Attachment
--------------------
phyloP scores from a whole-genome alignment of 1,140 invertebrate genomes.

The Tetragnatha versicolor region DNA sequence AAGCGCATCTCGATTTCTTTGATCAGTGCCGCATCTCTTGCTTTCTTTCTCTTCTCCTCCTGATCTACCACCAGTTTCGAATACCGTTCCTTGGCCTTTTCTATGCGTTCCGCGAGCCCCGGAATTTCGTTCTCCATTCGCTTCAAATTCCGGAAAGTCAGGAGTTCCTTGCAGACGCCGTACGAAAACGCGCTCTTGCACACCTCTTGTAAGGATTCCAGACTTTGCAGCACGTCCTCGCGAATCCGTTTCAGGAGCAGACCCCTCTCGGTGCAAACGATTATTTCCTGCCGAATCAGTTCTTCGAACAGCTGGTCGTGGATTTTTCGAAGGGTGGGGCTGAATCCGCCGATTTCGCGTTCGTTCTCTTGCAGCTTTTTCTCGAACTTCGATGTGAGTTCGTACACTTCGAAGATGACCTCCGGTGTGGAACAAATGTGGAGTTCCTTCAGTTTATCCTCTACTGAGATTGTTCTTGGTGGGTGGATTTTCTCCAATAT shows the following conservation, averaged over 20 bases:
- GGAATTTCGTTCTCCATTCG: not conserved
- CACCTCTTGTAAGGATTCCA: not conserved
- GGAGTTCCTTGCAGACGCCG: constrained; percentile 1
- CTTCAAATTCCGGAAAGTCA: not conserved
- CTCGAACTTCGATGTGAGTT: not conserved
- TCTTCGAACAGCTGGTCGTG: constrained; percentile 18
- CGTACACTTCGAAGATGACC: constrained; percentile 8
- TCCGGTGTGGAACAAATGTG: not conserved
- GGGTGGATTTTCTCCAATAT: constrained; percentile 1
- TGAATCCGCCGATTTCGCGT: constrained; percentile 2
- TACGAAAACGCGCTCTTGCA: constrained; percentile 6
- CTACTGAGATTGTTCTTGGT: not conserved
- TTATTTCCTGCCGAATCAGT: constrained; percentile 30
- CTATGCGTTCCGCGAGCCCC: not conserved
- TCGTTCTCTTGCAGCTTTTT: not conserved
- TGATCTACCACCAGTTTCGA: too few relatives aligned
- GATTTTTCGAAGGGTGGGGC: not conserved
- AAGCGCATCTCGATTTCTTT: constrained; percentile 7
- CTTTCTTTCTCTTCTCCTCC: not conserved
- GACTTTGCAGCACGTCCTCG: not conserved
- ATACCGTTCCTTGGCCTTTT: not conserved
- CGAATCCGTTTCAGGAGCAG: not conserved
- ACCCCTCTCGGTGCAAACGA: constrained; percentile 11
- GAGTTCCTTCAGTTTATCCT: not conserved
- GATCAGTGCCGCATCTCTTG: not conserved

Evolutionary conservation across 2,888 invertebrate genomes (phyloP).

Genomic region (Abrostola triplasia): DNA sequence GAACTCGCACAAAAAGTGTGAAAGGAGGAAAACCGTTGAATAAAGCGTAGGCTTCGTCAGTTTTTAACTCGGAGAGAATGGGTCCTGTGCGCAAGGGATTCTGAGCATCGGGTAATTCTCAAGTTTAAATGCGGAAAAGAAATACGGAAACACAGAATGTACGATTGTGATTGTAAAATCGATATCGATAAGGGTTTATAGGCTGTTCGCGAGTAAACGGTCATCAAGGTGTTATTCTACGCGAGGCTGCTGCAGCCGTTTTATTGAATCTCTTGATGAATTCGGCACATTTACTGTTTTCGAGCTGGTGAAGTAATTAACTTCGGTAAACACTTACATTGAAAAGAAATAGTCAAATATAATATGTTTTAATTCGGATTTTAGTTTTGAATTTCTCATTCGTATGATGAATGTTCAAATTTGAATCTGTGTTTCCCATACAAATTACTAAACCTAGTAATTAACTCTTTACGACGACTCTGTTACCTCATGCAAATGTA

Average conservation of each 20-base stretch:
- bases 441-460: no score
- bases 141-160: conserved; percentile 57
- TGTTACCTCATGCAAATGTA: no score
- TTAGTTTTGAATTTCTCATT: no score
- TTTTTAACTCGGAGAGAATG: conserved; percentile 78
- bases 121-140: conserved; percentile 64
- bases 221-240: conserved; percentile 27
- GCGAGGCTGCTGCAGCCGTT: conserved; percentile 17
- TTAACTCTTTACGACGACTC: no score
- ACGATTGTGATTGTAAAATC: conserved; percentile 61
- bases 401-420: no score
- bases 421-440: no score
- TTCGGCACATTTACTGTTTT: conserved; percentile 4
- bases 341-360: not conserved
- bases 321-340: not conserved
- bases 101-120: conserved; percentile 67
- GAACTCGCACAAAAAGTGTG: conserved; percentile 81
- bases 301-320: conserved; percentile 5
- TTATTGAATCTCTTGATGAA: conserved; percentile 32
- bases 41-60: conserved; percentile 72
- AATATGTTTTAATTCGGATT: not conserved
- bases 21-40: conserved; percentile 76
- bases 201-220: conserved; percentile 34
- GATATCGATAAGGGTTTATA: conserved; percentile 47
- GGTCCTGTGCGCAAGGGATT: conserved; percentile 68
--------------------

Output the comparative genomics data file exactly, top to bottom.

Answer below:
phyloP scores from a whole-genome alignment of 1,140 invertebrate genomes.

The Tetragnatha versicolor region DNA sequence AAGCGCATCTCGATTTCTTTGATCAGTGCCGCATCTCTTGCTTTCTTTCTCTTCTCCTCCTGATCTACCACCAGTTTCGAATACCGTTCCTTGGCCTTTTCTATGCGTTCCGCGAGCCCCGGAATTTCGTTCTCCATTCGCTTCAAATTCCGGAAAGTCAGGAGTTCCTTGCAGACGCCGTACGAAAACGCGCTCTTGCACACCTCTTGTAAGGATTCCAGACTTTGCAGCACGTCCTCGCGAATCCGTTTCAGGAGCAGACCCCTCTCGGTGCAAACGATTATTTCCTGCCGAATCAGTTCTTCGAACAGCTGGTCGTGGATTTTTCGAAGGGTGGGGCTGAATCCGCCGATTTCGCGTTCGTTCTCTTGCAGCTTTTTCTCGAACTTCGATGTGAGTTCGTACACTTCGAAGATGACCTCCGGTGTGGAACAAATGTGGAGTTCCTTCAGTTTATCCTCTACTGAGATTGTTCTTGGTGGGTGGATTTTCTCCAATAT shows the following conservation, averaged over 20 bases:
- GGAATTTCGTTCTCCATTCG: not conserved
- CACCTCTTGTAAGGATTCCA: not conserved
- GGAGTTCCTTGCAGACGCCG: constrained; percentile 1
- CTTCAAATTCCGGAAAGTCA: not conserved
- CTCGAACTTCGATGTGAGTT: not conserved
- TCTTCGAACAGCTGGTCGTG: constrained; percentile 18
- CGTACACTTCGAAGATGACC: constrained; percentile 8
- TCCGGTGTGGAACAAATGTG: not conserved
- GGGTGGATTTTCTCCAATAT: constrained; percentile 1
- TGAATCCGCCGATTTCGCGT: constrained; percentile 2
- TACGAAAACGCGCTCTTGCA: constrained; percentile 6
- CTACTGAGATTGTTCTTGGT: not conserved
- TTATTTCCTGCCGAATCAGT: constrained; percentile 30
- CTATGCGTTCCGCGAGCCCC: not conserved
- TCGTTCTCTTGCAGCTTTTT: not conserved
- TGATCTACCACCAGTTTCGA: too few relatives aligned
- GATTTTTCGAAGGGTGGGGC: not conserved
- AAGCGCATCTCGATTTCTTT: constrained; percentile 7
- CTTTCTTTCTCTTCTCCTCC: not conserved
- GACTTTGCAGCACGTCCTCG: not conserved
- ATACCGTTCCTTGGCCTTTT: not conserved
- CGAATCCGTTTCAGGAGCAG: not conserved
- ACCCCTCTCGGTGCAAACGA: constrained; percentile 11
- GAGTTCCTTCAGTTTATCCT: not conserved
- GATCAGTGCCGCATCTCTTG: not conserved

Evolutionary conservation across 2,888 invertebrate genomes (phyloP).

Genomic region (Abrostola triplasia): DNA sequence GAACTCGCACAAAAAGTGTGAAAGGAGGAAAACCGTTGAATAAAGCGTAGGCTTCGTCAGTTTTTAACTCGGAGAGAATGGGTCCTGTGCGCAAGGGATTCTGAGCATCGGGTAATTCTCAAGTTTAAATGCGGAAAAGAAATACGGAAACACAGAATGTACGATTGTGATTGTAAAATCGATATCGATAAGGGTTTATAGGCTGTTCGCGAGTAAACGGTCATCAAGGTGTTATTCTACGCGAGGCTGCTGCAGCCGTTTTATTGAATCTCTTGATGAATTCGGCACATTTACTGTTTTCGAGCTGGTGAAGTAATTAACTTCGGTAAACACTTACATTGAAAAGAAATAGTCAAATATAATATGTTTTAATTCGGATTTTAGTTTTGAATTTCTCATTCGTATGATGAATGTTCAAATTTGAATCTGTGTTTCCCATACAAATTACTAAACCTAGTAATTAACTCTTTACGACGACTCTGTTACCTCATGCAAATGTA

Average conservation of each 20-base stretch:
- bases 441-460: no score
- bases 141-160: conserved; percentile 57
- TGTTACCTCATGCAAATGTA: no score
- TTAGTTTTGAATTTCTCATT: no score
- TTTTTAACTCGGAGAGAATG: conserved; percentile 78
- bases 121-140: conserved; percentile 64
- bases 221-240: conserved; percentile 27
- GCGAGGCTGCTGCAGCCGTT: conserved; percentile 17
- TTAACTCTTTACGACGACTC: no score
- ACGATTGTGATTGTAAAATC: conserved; percentile 61
- bases 401-420: no score
- bases 421-440: no score
- TTCGGCACATTTACTGTTTT: conserved; percentile 4
- bases 341-360: not conserved
- bases 321-340: not conserved
- bases 101-120: conserved; percentile 67
- GAACTCGCACAAAAAGTGTG: conserved; percentile 81
- bases 301-320: conserved; percentile 5
- TTATTGAATCTCTTGATGAA: conserved; percentile 32
- bases 41-60: conserved; percentile 72
- AATATGTTTTAATTCGGATT: not conserved
- bases 21-40: conserved; percentile 76
- bases 201-220: conserved; percentile 34
- GATATCGATAAGGGTTTATA: conserved; percentile 47
- GGTCCTGTGCGCAAGGGATT: conserved; percentile 68